“I had just had the whole interior repainted and recarpeted, but when I got home that night the entire color scheme was red. The windowsills, the walls, even the cow!” she recalls in Love, Lucy.

The couple loved big parties. Desi became known for his spaghetti sauce loaded with Spanish herbs, and he would never serve it until it was perfect. Lucy describes a “Gay ‘90s” party where she sported a fright wig and bloomers and blacked out her front teeth.

Along with animals, the Arnazes often took in stray friends. The list included actress June Havoc. As a souvenir from their 1953 movie The Long, Long Trailer, Lucy and Desi kept the actual trailer used in the movie, and June was a frequent trailer guest.

The multiple buildings on the property also provided sanctuary for Desi during the couple’s legendary fights. You’ve got to wonder whether neighbors noticed one early morning when an enraged Lucy used a hammer to smash the windows of their station wagon (a popular story recounted numerous times, including by Lucy).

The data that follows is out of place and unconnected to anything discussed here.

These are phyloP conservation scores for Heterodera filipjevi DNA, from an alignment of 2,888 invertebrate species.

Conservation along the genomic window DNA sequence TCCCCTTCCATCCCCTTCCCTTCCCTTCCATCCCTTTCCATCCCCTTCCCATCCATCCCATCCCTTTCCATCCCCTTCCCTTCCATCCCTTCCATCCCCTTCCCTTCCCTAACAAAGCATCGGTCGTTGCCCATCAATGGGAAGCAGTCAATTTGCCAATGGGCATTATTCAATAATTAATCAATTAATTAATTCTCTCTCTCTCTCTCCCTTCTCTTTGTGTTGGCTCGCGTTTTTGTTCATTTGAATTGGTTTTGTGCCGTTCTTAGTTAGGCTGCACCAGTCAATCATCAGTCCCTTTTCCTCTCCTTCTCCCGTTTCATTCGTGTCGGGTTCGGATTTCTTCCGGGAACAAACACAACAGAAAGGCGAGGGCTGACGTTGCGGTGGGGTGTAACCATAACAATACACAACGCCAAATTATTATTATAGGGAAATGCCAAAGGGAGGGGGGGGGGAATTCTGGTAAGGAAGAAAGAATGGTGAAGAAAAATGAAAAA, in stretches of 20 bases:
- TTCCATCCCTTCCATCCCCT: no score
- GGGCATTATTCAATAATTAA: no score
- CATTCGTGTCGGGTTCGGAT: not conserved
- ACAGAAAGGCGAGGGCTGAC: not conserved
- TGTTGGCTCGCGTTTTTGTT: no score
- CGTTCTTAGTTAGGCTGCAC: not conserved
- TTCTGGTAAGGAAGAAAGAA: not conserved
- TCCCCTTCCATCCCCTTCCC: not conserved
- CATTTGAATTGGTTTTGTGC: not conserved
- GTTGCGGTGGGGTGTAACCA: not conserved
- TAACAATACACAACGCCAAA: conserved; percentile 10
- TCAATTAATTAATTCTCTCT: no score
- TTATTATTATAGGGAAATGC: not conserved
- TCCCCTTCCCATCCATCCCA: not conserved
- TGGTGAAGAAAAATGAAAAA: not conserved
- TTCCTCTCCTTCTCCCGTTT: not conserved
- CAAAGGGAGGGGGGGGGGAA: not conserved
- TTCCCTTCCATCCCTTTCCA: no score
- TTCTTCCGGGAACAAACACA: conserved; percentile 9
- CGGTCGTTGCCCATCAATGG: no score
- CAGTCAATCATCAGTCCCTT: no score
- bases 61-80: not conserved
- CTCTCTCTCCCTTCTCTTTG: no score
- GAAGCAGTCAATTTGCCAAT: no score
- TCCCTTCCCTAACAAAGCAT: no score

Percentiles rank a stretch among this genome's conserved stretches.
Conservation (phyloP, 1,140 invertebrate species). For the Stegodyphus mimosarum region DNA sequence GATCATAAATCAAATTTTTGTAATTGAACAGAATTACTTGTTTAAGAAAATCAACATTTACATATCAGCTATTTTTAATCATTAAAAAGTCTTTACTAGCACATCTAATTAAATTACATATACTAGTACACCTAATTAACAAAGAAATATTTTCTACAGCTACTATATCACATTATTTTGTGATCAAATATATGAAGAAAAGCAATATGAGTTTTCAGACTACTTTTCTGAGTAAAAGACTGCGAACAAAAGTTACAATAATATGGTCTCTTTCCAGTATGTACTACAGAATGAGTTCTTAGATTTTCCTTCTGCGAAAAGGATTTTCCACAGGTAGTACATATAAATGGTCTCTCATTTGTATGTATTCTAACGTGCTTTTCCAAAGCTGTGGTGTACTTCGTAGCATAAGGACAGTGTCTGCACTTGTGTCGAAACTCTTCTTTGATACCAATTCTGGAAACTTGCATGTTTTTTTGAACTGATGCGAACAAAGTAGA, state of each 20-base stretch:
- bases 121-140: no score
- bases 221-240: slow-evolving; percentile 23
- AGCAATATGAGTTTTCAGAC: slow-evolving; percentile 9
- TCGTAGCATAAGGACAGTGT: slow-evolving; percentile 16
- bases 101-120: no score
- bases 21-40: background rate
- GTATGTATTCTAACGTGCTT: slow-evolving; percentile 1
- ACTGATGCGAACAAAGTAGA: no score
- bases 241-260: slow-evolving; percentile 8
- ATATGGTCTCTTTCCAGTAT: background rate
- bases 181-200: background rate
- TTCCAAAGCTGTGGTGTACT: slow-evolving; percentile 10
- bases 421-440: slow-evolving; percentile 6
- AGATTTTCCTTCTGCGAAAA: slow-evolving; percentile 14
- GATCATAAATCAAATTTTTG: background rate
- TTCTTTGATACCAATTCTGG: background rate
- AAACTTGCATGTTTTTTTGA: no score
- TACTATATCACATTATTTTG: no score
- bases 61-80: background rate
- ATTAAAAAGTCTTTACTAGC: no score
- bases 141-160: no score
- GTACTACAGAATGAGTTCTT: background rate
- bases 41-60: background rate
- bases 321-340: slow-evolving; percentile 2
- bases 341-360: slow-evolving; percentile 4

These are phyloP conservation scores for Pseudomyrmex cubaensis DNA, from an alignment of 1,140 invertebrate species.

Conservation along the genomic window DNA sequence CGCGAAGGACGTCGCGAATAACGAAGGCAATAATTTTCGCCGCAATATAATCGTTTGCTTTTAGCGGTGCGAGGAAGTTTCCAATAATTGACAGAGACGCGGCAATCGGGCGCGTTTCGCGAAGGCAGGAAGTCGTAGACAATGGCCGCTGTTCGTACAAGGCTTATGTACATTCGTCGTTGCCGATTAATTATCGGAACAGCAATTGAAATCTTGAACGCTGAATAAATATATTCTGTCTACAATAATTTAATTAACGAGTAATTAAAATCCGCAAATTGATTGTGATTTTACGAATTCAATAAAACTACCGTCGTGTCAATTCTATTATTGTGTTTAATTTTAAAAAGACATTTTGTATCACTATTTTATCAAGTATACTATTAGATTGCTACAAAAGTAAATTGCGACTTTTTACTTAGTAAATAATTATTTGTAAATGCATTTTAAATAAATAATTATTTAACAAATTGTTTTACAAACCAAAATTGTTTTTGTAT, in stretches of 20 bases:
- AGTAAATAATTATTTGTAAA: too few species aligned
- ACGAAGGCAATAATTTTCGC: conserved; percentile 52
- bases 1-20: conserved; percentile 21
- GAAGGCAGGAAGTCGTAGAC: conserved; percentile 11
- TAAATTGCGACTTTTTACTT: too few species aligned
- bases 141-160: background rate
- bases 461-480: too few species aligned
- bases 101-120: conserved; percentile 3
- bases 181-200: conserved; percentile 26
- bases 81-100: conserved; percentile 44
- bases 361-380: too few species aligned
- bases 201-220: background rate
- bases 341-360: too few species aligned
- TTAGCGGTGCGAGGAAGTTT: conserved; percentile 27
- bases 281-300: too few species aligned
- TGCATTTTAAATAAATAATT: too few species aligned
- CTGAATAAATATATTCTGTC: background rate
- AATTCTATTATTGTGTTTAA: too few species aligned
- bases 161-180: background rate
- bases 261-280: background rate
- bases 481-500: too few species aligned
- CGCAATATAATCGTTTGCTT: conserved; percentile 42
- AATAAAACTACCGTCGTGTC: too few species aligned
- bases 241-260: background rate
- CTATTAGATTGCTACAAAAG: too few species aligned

But accounts of their tumultuous relationship also include such romantic details as Desi’s surprise 30th birthday gift to his faux-redheaded bride: a Latin combo leading 40 friends in a “Happy Birthday” serenade by their swimming pool, blanketed with floating white gardenias.

Tom Watson says the Arnazes would have stayed forever in what Lucy called their “dollhouse” except for two things: Los Angeles traffic and I Love Lucy. Post-war suburban sprawl began to engulf their neighborhood, bringing with it cars—and traffic that made commuting to MGM in Culver City or RKO studios in Hollywood a nightmare.

Today’s TV viewers still enjoy in reruns the birth of the fictional Lucy and Ricky Ricardo’s “Little Ricky.” The episode aired January 19, 1953, the same day as the actual birth of Desi Arnaz, Jr. The event sent the show into the rating stratosphere, but the Arnazes also began receiving death threats and kidnapping threats. “Memories of the Lindbergh baby flashed in their heads,” Thomas says.

The Arnazes gave up their dream house to move to Beverly Hills, to a home with a wall around it. No commemorative plaque marks the site in Chatsworth. Still, Thomas jokes that the legend lives on in real estate ads. “I saw one about 10 years ago: ‘Lucy and Desi’s Dream House Available Now.’ It was very similar in design but blocks away from where the house was.”